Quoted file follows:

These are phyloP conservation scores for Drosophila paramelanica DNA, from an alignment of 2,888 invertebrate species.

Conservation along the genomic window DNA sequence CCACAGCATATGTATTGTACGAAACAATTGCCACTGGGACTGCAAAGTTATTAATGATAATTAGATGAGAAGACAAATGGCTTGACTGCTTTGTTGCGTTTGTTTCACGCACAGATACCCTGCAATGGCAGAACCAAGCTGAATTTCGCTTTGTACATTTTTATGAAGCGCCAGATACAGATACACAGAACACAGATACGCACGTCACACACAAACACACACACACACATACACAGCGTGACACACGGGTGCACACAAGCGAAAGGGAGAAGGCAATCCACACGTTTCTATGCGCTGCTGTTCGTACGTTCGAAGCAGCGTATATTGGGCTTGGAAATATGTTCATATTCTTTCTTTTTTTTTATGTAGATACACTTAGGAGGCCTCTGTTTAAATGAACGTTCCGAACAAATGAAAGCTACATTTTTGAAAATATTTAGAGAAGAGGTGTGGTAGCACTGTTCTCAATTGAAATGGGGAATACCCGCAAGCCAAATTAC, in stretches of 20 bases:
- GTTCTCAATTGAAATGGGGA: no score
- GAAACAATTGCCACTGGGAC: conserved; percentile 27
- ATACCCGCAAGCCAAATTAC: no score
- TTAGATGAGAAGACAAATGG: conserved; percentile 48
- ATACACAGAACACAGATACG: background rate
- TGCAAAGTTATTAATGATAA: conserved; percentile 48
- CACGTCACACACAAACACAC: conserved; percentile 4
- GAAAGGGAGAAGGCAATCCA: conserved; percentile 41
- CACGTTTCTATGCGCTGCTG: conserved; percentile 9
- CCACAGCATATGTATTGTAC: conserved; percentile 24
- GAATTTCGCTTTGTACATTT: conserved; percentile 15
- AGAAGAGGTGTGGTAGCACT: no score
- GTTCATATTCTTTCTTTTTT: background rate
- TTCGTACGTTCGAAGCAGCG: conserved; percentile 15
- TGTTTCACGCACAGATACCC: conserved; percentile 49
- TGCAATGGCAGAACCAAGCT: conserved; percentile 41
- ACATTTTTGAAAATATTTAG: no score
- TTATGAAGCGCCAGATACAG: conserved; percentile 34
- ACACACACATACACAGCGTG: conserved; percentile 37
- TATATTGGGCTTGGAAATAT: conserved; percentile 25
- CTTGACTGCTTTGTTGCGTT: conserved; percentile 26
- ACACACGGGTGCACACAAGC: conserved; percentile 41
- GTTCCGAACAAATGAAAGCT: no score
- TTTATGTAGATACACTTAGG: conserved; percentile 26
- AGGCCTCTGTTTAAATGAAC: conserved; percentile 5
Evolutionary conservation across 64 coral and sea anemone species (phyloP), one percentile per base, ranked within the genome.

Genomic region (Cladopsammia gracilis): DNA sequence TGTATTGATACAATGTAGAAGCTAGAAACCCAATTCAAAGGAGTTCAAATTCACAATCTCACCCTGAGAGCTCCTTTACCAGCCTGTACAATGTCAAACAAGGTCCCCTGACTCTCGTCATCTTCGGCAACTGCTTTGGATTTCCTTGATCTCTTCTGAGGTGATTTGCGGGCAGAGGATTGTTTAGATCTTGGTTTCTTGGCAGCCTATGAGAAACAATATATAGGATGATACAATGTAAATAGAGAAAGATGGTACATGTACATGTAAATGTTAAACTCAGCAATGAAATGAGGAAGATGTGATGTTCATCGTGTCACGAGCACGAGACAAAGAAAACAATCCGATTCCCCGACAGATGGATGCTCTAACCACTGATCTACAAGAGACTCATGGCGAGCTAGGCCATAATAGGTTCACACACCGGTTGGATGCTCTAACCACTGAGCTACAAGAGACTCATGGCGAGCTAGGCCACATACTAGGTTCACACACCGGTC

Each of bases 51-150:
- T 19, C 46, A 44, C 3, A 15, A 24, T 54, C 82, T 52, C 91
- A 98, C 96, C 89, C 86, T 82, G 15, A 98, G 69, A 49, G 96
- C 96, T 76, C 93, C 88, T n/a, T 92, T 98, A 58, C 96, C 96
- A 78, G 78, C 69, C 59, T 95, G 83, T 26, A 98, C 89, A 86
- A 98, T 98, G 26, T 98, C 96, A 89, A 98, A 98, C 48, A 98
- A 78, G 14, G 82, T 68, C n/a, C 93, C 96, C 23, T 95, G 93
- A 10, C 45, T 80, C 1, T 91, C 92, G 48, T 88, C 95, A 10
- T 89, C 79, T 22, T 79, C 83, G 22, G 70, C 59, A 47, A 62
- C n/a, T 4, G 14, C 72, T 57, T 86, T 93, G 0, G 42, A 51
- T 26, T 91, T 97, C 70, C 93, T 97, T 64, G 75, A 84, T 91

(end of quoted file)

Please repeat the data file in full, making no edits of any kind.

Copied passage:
These are phyloP conservation scores for Drosophila paramelanica DNA, from an alignment of 2,888 invertebrate species.

Conservation along the genomic window DNA sequence CCACAGCATATGTATTGTACGAAACAATTGCCACTGGGACTGCAAAGTTATTAATGATAATTAGATGAGAAGACAAATGGCTTGACTGCTTTGTTGCGTTTGTTTCACGCACAGATACCCTGCAATGGCAGAACCAAGCTGAATTTCGCTTTGTACATTTTTATGAAGCGCCAGATACAGATACACAGAACACAGATACGCACGTCACACACAAACACACACACACACATACACAGCGTGACACACGGGTGCACACAAGCGAAAGGGAGAAGGCAATCCACACGTTTCTATGCGCTGCTGTTCGTACGTTCGAAGCAGCGTATATTGGGCTTGGAAATATGTTCATATTCTTTCTTTTTTTTTATGTAGATACACTTAGGAGGCCTCTGTTTAAATGAACGTTCCGAACAAATGAAAGCTACATTTTTGAAAATATTTAGAGAAGAGGTGTGGTAGCACTGTTCTCAATTGAAATGGGGAATACCCGCAAGCCAAATTAC, in stretches of 20 bases:
- GTTCTCAATTGAAATGGGGA: no score
- GAAACAATTGCCACTGGGAC: conserved; percentile 27
- ATACCCGCAAGCCAAATTAC: no score
- TTAGATGAGAAGACAAATGG: conserved; percentile 48
- ATACACAGAACACAGATACG: background rate
- TGCAAAGTTATTAATGATAA: conserved; percentile 48
- CACGTCACACACAAACACAC: conserved; percentile 4
- GAAAGGGAGAAGGCAATCCA: conserved; percentile 41
- CACGTTTCTATGCGCTGCTG: conserved; percentile 9
- CCACAGCATATGTATTGTAC: conserved; percentile 24
- GAATTTCGCTTTGTACATTT: conserved; percentile 15
- AGAAGAGGTGTGGTAGCACT: no score
- GTTCATATTCTTTCTTTTTT: background rate
- TTCGTACGTTCGAAGCAGCG: conserved; percentile 15
- TGTTTCACGCACAGATACCC: conserved; percentile 49
- TGCAATGGCAGAACCAAGCT: conserved; percentile 41
- ACATTTTTGAAAATATTTAG: no score
- TTATGAAGCGCCAGATACAG: conserved; percentile 34
- ACACACACATACACAGCGTG: conserved; percentile 37
- TATATTGGGCTTGGAAATAT: conserved; percentile 25
- CTTGACTGCTTTGTTGCGTT: conserved; percentile 26
- ACACACGGGTGCACACAAGC: conserved; percentile 41
- GTTCCGAACAAATGAAAGCT: no score
- TTTATGTAGATACACTTAGG: conserved; percentile 26
- AGGCCTCTGTTTAAATGAAC: conserved; percentile 5
Evolutionary conservation across 64 coral and sea anemone species (phyloP), one percentile per base, ranked within the genome.

Genomic region (Cladopsammia gracilis): DNA sequence TGTATTGATACAATGTAGAAGCTAGAAACCCAATTCAAAGGAGTTCAAATTCACAATCTCACCCTGAGAGCTCCTTTACCAGCCTGTACAATGTCAAACAAGGTCCCCTGACTCTCGTCATCTTCGGCAACTGCTTTGGATTTCCTTGATCTCTTCTGAGGTGATTTGCGGGCAGAGGATTGTTTAGATCTTGGTTTCTTGGCAGCCTATGAGAAACAATATATAGGATGATACAATGTAAATAGAGAAAGATGGTACATGTACATGTAAATGTTAAACTCAGCAATGAAATGAGGAAGATGTGATGTTCATCGTGTCACGAGCACGAGACAAAGAAAACAATCCGATTCCCCGACAGATGGATGCTCTAACCACTGATCTACAAGAGACTCATGGCGAGCTAGGCCATAATAGGTTCACACACCGGTTGGATGCTCTAACCACTGAGCTACAAGAGACTCATGGCGAGCTAGGCCACATACTAGGTTCACACACCGGTC

Each of bases 51-150:
- T 19, C 46, A 44, C 3, A 15, A 24, T 54, C 82, T 52, C 91
- A 98, C 96, C 89, C 86, T 82, G 15, A 98, G 69, A 49, G 96
- C 96, T 76, C 93, C 88, T n/a, T 92, T 98, A 58, C 96, C 96
- A 78, G 78, C 69, C 59, T 95, G 83, T 26, A 98, C 89, A 86
- A 98, T 98, G 26, T 98, C 96, A 89, A 98, A 98, C 48, A 98
- A 78, G 14, G 82, T 68, C n/a, C 93, C 96, C 23, T 95, G 93
- A 10, C 45, T 80, C 1, T 91, C 92, G 48, T 88, C 95, A 10
- T 89, C 79, T 22, T 79, C 83, G 22, G 70, C 59, A 47, A 62
- C n/a, T 4, G 14, C 72, T 57, T 86, T 93, G 0, G 42, A 51
- T 26, T 91, T 97, C 70, C 93, T 97, T 64, G 75, A 84, T 91